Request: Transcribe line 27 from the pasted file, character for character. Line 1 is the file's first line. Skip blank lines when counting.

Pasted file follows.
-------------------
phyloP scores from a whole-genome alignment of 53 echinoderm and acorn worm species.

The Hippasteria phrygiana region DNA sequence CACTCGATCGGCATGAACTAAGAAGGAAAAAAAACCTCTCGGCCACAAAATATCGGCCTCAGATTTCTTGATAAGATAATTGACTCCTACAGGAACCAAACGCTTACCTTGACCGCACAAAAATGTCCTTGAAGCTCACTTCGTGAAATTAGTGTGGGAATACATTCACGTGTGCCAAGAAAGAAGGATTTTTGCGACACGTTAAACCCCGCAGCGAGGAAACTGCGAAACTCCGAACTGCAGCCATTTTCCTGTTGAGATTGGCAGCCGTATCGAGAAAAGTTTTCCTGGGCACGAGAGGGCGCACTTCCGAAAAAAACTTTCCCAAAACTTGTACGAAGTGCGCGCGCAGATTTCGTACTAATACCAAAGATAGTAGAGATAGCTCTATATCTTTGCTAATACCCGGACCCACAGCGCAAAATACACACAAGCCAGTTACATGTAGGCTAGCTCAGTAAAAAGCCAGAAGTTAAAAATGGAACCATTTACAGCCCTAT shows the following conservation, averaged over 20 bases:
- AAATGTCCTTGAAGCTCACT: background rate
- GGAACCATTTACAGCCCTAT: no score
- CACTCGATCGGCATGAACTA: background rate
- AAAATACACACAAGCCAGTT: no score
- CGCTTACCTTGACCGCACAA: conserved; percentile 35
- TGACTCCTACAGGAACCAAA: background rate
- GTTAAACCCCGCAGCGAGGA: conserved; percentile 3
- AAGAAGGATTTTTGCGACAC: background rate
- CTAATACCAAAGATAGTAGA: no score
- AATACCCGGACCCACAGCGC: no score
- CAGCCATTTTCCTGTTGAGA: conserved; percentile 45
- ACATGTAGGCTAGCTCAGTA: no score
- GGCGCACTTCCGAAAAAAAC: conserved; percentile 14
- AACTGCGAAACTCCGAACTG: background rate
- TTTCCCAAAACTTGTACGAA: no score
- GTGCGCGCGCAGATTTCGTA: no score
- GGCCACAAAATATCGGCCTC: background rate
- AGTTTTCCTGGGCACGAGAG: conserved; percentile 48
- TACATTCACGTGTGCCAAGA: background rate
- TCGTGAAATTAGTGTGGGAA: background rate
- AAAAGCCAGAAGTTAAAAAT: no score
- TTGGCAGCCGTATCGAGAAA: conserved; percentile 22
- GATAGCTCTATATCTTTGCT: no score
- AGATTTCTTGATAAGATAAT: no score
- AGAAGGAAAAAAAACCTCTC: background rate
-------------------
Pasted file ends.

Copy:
- AGAAGGAAAAAAAACCTCTC: background rate